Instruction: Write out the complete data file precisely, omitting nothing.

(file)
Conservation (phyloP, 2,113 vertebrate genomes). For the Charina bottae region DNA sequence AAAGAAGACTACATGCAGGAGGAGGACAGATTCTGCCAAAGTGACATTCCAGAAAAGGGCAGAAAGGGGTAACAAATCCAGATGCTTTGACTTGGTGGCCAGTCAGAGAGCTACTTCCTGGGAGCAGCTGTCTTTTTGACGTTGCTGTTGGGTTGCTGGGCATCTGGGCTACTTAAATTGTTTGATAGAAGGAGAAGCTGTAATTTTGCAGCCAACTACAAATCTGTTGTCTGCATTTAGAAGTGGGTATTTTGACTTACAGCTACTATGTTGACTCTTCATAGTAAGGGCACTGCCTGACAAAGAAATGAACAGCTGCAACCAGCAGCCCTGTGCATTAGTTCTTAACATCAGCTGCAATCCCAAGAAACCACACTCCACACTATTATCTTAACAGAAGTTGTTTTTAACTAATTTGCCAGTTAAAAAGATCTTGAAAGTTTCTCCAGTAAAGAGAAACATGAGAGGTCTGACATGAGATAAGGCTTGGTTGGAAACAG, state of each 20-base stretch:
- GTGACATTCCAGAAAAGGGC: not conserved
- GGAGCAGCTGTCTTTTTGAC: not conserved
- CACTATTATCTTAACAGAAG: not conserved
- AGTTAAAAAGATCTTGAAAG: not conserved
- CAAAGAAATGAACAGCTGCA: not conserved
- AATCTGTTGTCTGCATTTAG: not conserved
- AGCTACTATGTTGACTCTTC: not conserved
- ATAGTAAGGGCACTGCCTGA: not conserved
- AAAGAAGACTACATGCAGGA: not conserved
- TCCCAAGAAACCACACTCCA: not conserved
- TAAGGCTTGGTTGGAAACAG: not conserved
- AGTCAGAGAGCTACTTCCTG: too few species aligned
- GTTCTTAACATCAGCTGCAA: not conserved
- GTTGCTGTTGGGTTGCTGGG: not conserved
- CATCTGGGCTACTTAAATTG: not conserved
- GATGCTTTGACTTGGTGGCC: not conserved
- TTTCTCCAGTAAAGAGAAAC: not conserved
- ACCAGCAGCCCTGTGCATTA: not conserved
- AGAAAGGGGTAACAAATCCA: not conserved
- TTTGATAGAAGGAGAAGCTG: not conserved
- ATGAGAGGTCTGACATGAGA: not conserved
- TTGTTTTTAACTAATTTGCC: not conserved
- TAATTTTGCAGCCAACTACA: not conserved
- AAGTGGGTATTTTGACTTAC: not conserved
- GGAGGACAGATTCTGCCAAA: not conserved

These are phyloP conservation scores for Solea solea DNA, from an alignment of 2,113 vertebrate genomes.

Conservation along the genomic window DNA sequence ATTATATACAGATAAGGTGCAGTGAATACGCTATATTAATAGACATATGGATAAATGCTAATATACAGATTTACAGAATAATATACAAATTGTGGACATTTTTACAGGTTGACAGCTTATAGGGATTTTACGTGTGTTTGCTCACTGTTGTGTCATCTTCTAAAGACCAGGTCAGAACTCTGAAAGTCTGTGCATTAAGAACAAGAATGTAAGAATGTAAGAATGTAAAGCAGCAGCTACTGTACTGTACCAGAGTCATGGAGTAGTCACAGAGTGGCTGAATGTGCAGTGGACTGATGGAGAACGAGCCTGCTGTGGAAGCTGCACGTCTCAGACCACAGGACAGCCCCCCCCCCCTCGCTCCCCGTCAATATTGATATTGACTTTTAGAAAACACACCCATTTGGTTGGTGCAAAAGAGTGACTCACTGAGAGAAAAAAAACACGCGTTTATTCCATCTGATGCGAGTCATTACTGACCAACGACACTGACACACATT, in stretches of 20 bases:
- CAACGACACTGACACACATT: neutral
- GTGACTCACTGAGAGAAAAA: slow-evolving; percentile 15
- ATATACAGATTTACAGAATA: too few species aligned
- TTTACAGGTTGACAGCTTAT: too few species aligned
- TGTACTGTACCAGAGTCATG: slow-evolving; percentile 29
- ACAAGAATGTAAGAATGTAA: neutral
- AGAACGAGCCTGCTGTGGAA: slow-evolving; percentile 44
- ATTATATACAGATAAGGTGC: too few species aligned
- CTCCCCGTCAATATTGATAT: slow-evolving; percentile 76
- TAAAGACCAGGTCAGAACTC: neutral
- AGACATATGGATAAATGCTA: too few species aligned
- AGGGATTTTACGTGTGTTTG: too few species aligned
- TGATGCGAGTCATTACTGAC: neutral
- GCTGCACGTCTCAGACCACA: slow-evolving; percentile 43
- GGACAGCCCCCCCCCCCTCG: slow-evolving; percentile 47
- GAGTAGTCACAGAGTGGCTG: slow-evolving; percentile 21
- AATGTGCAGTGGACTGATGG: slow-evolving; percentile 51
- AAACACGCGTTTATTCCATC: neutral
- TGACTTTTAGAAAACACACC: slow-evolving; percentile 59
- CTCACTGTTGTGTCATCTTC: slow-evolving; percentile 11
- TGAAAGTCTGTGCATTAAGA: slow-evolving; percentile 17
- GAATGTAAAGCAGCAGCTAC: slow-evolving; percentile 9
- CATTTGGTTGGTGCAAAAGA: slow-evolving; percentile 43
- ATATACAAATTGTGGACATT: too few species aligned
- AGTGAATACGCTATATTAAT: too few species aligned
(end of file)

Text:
Conservation (phyloP, 2,113 vertebrate genomes). For the Charina bottae region DNA sequence AAAGAAGACTACATGCAGGAGGAGGACAGATTCTGCCAAAGTGACATTCCAGAAAAGGGCAGAAAGGGGTAACAAATCCAGATGCTTTGACTTGGTGGCCAGTCAGAGAGCTACTTCCTGGGAGCAGCTGTCTTTTTGACGTTGCTGTTGGGTTGCTGGGCATCTGGGCTACTTAAATTGTTTGATAGAAGGAGAAGCTGTAATTTTGCAGCCAACTACAAATCTGTTGTCTGCATTTAGAAGTGGGTATTTTGACTTACAGCTACTATGTTGACTCTTCATAGTAAGGGCACTGCCTGACAAAGAAATGAACAGCTGCAACCAGCAGCCCTGTGCATTAGTTCTTAACATCAGCTGCAATCCCAAGAAACCACACTCCACACTATTATCTTAACAGAAGTTGTTTTTAACTAATTTGCCAGTTAAAAAGATCTTGAAAGTTTCTCCAGTAAAGAGAAACATGAGAGGTCTGACATGAGATAAGGCTTGGTTGGAAACAG, state of each 20-base stretch:
- GTGACATTCCAGAAAAGGGC: not conserved
- GGAGCAGCTGTCTTTTTGAC: not conserved
- CACTATTATCTTAACAGAAG: not conserved
- AGTTAAAAAGATCTTGAAAG: not conserved
- CAAAGAAATGAACAGCTGCA: not conserved
- AATCTGTTGTCTGCATTTAG: not conserved
- AGCTACTATGTTGACTCTTC: not conserved
- ATAGTAAGGGCACTGCCTGA: not conserved
- AAAGAAGACTACATGCAGGA: not conserved
- TCCCAAGAAACCACACTCCA: not conserved
- TAAGGCTTGGTTGGAAACAG: not conserved
- AGTCAGAGAGCTACTTCCTG: too few species aligned
- GTTCTTAACATCAGCTGCAA: not conserved
- GTTGCTGTTGGGTTGCTGGG: not conserved
- CATCTGGGCTACTTAAATTG: not conserved
- GATGCTTTGACTTGGTGGCC: not conserved
- TTTCTCCAGTAAAGAGAAAC: not conserved
- ACCAGCAGCCCTGTGCATTA: not conserved
- AGAAAGGGGTAACAAATCCA: not conserved
- TTTGATAGAAGGAGAAGCTG: not conserved
- ATGAGAGGTCTGACATGAGA: not conserved
- TTGTTTTTAACTAATTTGCC: not conserved
- TAATTTTGCAGCCAACTACA: not conserved
- AAGTGGGTATTTTGACTTAC: not conserved
- GGAGGACAGATTCTGCCAAA: not conserved

These are phyloP conservation scores for Solea solea DNA, from an alignment of 2,113 vertebrate genomes.

Conservation along the genomic window DNA sequence ATTATATACAGATAAGGTGCAGTGAATACGCTATATTAATAGACATATGGATAAATGCTAATATACAGATTTACAGAATAATATACAAATTGTGGACATTTTTACAGGTTGACAGCTTATAGGGATTTTACGTGTGTTTGCTCACTGTTGTGTCATCTTCTAAAGACCAGGTCAGAACTCTGAAAGTCTGTGCATTAAGAACAAGAATGTAAGAATGTAAGAATGTAAAGCAGCAGCTACTGTACTGTACCAGAGTCATGGAGTAGTCACAGAGTGGCTGAATGTGCAGTGGACTGATGGAGAACGAGCCTGCTGTGGAAGCTGCACGTCTCAGACCACAGGACAGCCCCCCCCCCCTCGCTCCCCGTCAATATTGATATTGACTTTTAGAAAACACACCCATTTGGTTGGTGCAAAAGAGTGACTCACTGAGAGAAAAAAAACACGCGTTTATTCCATCTGATGCGAGTCATTACTGACCAACGACACTGACACACATT, in stretches of 20 bases:
- CAACGACACTGACACACATT: neutral
- GTGACTCACTGAGAGAAAAA: slow-evolving; percentile 15
- ATATACAGATTTACAGAATA: too few species aligned
- TTTACAGGTTGACAGCTTAT: too few species aligned
- TGTACTGTACCAGAGTCATG: slow-evolving; percentile 29
- ACAAGAATGTAAGAATGTAA: neutral
- AGAACGAGCCTGCTGTGGAA: slow-evolving; percentile 44
- ATTATATACAGATAAGGTGC: too few species aligned
- CTCCCCGTCAATATTGATAT: slow-evolving; percentile 76
- TAAAGACCAGGTCAGAACTC: neutral
- AGACATATGGATAAATGCTA: too few species aligned
- AGGGATTTTACGTGTGTTTG: too few species aligned
- TGATGCGAGTCATTACTGAC: neutral
- GCTGCACGTCTCAGACCACA: slow-evolving; percentile 43
- GGACAGCCCCCCCCCCCTCG: slow-evolving; percentile 47
- GAGTAGTCACAGAGTGGCTG: slow-evolving; percentile 21
- AATGTGCAGTGGACTGATGG: slow-evolving; percentile 51
- AAACACGCGTTTATTCCATC: neutral
- TGACTTTTAGAAAACACACC: slow-evolving; percentile 59
- CTCACTGTTGTGTCATCTTC: slow-evolving; percentile 11
- TGAAAGTCTGTGCATTAAGA: slow-evolving; percentile 17
- GAATGTAAAGCAGCAGCTAC: slow-evolving; percentile 9
- CATTTGGTTGGTGCAAAAGA: slow-evolving; percentile 43
- ATATACAAATTGTGGACATT: too few species aligned
- AGTGAATACGCTATATTAAT: too few species aligned